Update: Robert Moore has a post up that takes issue with aspects of this little review. It’s worth reading, though I am not sure what exactly Robert takes issue with re: my reference to “Old Judge.” I don’t doubt that there are aspects of his portrayal that reflect available sources. [There are passages in the quoted postwar source by Wise that beg for interpretation.] What I take issue with is the way in which the slave’s portrayal fits into the broader goal of getting these boys right on the issue of race and slavery.
The film, “Field of Lost Shoes”, is currently available on YouTube (at least for now). I watched it a couple of days ago and even though I’ve read some negative reviews I had hopes that there would be some redeeming qualities. Well, I was wrong. The movie tells the story of a small group of VMI cadets that includes Moses Ezekiel, John Wise (son of Henry Wise), and Garland Jefferson (yes, that Jefferson). [click to continue…]
I pledged a fraternity in college and did a number of stupid things that to this day surprise me as to the level of irresponsibility achieved. Such occurrences are inevitable when you put a bunch of young men together in a house away from home. But this story out of the University of Pennsylvania ought not to be brushed off as simply one of those moments of youthful exuberance and irresponsibility. [click to continue…]
I arrived home today to find a review copy of Don H. Doyle’s new book, The Cause of All Nations: An International History of the American Civil War, waiting for me. As I was perusing the introduction I came across this passage, which I thought was appropriate for sharing given the last post and the conversation in the comments section.
“America is not only America, one place or one race more on the map, it is yet and especially the model school of liberty. If against all possibility it had perished, with it would fall a great experiment.” — Eugene Pelletan
Some readers may feel such unqualified admiration of America was undeserved. the Union, everyone knows, had been painfully slow to embrace emancipation, and America’s deeply ingrained racial prejudice would long outlast slavery. These were only some of the egregious flaws in the nation foreign admirers hailed as the Great Republic.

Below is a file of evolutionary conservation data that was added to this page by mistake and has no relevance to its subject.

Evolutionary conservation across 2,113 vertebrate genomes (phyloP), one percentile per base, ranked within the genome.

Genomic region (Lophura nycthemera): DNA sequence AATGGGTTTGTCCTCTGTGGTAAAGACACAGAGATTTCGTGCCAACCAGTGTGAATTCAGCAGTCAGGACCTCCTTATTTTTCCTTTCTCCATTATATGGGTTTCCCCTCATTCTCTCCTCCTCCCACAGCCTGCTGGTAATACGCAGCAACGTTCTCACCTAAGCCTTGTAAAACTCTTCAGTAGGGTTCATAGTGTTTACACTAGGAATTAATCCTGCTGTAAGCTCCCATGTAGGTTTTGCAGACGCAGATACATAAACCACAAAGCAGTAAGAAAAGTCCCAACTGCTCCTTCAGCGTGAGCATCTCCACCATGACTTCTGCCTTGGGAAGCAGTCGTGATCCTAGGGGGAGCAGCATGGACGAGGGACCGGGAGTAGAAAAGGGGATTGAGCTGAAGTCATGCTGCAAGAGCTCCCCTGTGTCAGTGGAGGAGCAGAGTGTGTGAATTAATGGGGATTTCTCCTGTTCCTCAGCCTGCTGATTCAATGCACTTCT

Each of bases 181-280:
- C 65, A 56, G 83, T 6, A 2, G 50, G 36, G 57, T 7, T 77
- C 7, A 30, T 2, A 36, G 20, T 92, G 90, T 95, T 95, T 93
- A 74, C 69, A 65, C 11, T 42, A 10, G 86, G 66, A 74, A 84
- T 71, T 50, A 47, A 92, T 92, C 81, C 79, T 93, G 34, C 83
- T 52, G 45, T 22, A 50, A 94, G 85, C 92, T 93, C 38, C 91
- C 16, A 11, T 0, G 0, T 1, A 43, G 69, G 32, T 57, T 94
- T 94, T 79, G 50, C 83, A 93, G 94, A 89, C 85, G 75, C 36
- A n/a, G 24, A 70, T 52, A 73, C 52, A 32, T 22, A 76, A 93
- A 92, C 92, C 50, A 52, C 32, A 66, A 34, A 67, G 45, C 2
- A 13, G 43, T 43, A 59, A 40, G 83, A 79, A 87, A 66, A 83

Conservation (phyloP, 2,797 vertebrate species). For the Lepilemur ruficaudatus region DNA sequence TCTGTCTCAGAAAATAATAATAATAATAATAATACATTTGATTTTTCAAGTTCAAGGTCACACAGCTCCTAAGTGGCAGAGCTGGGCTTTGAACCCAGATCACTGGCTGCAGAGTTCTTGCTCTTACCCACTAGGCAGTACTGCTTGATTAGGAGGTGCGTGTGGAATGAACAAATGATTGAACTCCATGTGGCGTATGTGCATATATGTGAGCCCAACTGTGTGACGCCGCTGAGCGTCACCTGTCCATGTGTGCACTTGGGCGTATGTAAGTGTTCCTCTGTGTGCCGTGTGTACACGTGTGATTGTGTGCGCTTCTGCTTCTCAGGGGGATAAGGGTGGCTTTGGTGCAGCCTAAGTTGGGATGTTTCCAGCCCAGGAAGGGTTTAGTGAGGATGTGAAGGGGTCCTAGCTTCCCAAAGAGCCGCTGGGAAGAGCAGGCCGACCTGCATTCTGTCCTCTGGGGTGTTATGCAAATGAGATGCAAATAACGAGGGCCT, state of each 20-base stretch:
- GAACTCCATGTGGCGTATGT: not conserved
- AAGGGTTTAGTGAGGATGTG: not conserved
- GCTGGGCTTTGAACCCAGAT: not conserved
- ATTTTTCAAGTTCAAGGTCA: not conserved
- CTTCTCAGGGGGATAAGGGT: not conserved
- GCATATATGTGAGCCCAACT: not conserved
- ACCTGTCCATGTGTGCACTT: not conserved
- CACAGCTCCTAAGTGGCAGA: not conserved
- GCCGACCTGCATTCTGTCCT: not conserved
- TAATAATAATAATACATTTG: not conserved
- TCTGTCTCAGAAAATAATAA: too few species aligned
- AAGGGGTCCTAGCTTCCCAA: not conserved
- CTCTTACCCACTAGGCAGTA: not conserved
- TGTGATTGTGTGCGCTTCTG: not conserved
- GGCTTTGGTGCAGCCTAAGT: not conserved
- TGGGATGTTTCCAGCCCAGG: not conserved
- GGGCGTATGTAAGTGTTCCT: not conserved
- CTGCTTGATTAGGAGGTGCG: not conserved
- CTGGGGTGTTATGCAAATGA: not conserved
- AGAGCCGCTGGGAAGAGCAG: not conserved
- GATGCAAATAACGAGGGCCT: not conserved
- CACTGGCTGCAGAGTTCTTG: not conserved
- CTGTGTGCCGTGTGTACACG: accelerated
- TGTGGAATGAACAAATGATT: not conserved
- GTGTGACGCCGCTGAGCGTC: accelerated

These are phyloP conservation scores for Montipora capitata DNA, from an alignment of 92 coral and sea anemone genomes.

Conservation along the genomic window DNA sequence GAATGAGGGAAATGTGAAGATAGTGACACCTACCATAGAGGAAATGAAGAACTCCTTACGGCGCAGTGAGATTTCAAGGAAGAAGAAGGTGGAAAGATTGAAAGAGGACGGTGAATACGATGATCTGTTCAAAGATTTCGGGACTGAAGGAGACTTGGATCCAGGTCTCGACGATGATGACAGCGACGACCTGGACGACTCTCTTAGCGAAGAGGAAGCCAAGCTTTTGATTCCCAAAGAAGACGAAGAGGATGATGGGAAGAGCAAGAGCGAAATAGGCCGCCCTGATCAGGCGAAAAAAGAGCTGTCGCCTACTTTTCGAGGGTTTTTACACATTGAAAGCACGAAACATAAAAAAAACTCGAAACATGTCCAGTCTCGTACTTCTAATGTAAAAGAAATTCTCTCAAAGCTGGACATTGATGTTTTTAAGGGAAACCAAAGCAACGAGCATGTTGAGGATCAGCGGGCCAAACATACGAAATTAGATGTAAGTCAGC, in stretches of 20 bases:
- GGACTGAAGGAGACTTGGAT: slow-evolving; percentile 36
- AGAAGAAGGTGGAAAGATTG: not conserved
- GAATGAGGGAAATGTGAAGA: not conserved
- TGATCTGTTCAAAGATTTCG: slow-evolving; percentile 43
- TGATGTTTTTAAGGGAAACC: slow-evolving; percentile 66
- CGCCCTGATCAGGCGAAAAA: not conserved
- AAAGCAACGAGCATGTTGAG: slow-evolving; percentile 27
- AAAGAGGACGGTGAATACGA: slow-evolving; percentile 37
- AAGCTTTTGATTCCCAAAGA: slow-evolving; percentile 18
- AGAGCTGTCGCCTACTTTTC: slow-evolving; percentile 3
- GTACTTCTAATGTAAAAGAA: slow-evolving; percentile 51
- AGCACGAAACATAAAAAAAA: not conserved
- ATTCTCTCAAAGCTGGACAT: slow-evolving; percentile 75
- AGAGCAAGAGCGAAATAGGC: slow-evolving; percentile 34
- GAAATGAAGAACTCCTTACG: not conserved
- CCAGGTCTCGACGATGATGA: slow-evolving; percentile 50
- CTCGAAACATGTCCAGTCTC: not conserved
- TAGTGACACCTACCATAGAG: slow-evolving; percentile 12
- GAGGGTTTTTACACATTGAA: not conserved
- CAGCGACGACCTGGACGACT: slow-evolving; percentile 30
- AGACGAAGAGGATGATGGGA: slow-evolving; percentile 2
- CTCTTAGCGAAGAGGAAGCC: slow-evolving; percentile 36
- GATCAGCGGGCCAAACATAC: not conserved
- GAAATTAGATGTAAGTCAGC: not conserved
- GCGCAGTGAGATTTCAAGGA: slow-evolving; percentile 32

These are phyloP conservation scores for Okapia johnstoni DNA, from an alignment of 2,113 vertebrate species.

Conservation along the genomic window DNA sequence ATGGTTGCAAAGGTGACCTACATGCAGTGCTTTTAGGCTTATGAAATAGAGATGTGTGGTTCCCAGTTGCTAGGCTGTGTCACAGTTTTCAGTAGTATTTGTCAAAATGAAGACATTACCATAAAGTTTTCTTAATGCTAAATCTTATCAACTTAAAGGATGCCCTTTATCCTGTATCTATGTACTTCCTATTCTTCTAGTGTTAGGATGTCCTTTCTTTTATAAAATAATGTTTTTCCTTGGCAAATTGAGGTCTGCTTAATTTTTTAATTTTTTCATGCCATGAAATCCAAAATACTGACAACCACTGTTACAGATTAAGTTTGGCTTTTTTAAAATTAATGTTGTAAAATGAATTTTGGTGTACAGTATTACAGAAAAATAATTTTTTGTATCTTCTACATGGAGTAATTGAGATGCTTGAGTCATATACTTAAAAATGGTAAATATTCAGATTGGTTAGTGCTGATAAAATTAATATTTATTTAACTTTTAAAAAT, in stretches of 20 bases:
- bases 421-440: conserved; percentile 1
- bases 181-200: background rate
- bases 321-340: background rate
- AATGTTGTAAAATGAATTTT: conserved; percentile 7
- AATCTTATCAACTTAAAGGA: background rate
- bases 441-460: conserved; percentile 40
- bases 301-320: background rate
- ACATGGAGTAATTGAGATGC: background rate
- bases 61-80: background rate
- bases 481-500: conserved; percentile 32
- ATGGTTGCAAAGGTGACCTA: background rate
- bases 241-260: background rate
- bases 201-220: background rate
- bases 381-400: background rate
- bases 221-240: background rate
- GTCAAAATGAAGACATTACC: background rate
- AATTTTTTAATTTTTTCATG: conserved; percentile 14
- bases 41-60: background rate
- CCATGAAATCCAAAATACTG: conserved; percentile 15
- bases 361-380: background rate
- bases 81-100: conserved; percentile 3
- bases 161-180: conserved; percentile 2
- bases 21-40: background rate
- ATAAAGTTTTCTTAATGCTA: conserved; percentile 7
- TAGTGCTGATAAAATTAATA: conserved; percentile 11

Yet we miss something vitally important if we view Pelletan and other foreigners who saw America as the vanguard of hope as naive or misguided. Foreign admirers typically regarded the United States not as some exceptional city upon a hill, but as exactly the opposite: an imperfect but viable model of society based on universal principles of natural rights and theories of government that originated in Europe but had thus far failed to succeed there. In the 1860s they were horrified to see government of the people seriously imperiled in the one place it had achieved its most enduring success. Abraham Lincoln was hardly boasting when he referred to America as the “last best hope of earth.” His was a forlorn plea to defend America’s–and the world’s–experiment in popular government. (pp. 10-11)
This looks to be a good one.
I’ve said it before that I often find it difficult to teach my students the concept of Union as it was understood during the Civil War era by the vast majority of Americans. We have some sense of why white Southerners took up arms for the Confederacy. It’s a tangible explanation that each of us can easily empathize with, but Union often seems abstract. Arguably this difficulty tells us much more about our own views of the federal government and the level of trust we place in our elected leaders since the 1970s. [click to continue…]
I was honored to give this talk back in 2008. This year the mayor of Fredericksburg spoke on the anniversary of the battle. It’s an incredibly thoughtful presentation, which includes this passage about her family’s connection to the town and its history.
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